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In science, everything that is observed to happen must have a cause. Although the root cause of most problems with major software purchases can be traced to inadequate requirements, what is the cause of that problem? Why do so many organizations have inadequate requirements? The answer is that few know how to evaluate and select enterprise software. While it looks deceptively easy, in practice it is anything but.
Anybody who has worked with sales & marketing would be familiar with the sales funnel which describes the steps needed to sell a product or service. The software acquisition funnel is similar but views the process from the perspective of the buyer rather than the seller. Note that the volume of each of the four buying phases corresponds to the amount of work in that phase, and shows that most of the work in a successful software selection is in the requirements analysis. This article looks at each part of the funnel.
Software acquisition funnel
Most enterprise software purchases are driven by pain:
These pains drive a growing awareness that the current software has a negative impact on the business. The organization begins quantifying the problem, perhaps estimating the ROI of new software or the cost of doing nothing. This investigation may take as long as a few years, or, if urgent, as little as a few weeks. The output is a decision to replace the software, and this is where the organization enters the software acquisition funnel.
The first phase is to decide what is needed and express this as requirements. It is the most time-consuming part of the process by far, but it is vital to get it right. The root cause of most of the pains encountered when a major software purchase goes wrong can be traced back to an inadequate requirements analysis. A comprehensive requirements analysis contains the following:
The output of this phase is a comprehensive requirements specification that describes what the organization is looking for. It is the standard against which competing software products will be measured.
This phase evaluates how well alternative software candidates meet requirements.
The output of this phase is a list of software products ranked by how well they meet your particular requirements.
This phase focuses on the selection decision and verifying that everything is as expected.
The output of this phase is the purchase of the selected software product.
This phase primes the implementation team for success.
While software evaluation and selection looks deceptively easy, success remains elusive. Follow the process outlined in the software acquisition funnel above to reduce purchase risks. In addition to selecting the best-fit software, this process also builds user buy-in and ensures organizational expectations are aligned with what the selected software delivers. Best of all, you will minimize the pains so prevalent with major software purchases.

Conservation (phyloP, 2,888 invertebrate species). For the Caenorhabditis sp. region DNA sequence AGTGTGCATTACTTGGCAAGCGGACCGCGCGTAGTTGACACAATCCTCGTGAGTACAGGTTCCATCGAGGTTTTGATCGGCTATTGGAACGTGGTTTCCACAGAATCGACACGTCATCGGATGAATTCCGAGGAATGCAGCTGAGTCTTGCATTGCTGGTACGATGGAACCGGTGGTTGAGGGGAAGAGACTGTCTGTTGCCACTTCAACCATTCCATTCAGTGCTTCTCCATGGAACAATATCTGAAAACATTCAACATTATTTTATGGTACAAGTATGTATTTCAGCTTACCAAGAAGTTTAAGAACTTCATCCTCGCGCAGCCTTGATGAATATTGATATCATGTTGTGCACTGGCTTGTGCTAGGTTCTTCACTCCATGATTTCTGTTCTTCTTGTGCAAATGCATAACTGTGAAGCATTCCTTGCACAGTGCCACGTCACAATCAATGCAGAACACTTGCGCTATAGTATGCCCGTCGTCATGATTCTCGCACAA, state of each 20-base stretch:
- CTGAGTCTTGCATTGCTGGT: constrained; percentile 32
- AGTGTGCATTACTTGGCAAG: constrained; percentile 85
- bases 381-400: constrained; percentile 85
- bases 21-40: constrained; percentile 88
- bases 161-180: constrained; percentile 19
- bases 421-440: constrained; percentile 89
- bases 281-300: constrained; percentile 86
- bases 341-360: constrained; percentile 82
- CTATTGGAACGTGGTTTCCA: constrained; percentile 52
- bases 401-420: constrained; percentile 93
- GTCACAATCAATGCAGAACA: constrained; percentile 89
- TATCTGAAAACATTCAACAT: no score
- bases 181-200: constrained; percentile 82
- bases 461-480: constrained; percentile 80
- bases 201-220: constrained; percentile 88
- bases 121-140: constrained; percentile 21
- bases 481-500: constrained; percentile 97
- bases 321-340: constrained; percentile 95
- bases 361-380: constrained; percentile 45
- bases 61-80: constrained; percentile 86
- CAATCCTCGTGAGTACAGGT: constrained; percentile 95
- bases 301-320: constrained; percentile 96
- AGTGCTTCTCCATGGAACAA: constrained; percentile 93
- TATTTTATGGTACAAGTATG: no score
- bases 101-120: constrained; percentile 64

Chris Doig graduated from the University of Cape Town, South Africa with a bachelor of electrical engineering degree. While at university, he founded Cirrus Technology to supply information technology products to the corporate market. The focus at Cirrus was helping companies buy the best IT products for their particular needs. Cirrus also developed custom software for the South African 7-Eleven franchise holder and other corporate clients.
In the 1990s, Chris immigrated to the United States and worked at several companies in technical and IT management roles: Seagate, Biogen, Netflix, Boeing, Bechtel SAIC, Discovery Communications and several startups. At all of these companies he repeatedly saw software being purchased with an immature selection process. Invariably this software would take longer to implement than planned and cost more than budgeted. To make matters worse, the software seldom met expectations.
Having struggled with software selection himself, Chris founded Wayferry, a consulting company that helps organizations acquire enterprise software. He is also the author of Rethinking Enterprise Software Selection: Stop buying square pegs for round holes. While ERP projects account for much of Wayferry's work, other types of enterprise software acquisitions include CRM, HRIS, help desk, call center software, clinical trials management systems and so on. For Chris, the ultimate satisfaction is when clients report meeting or even exceeding expectations with their new software.
The opinions expressed in this blog are those of Chris Doig and do not necessarily represent those of IDG Communications Inc. or its parent, subsidiary or affiliated companies.
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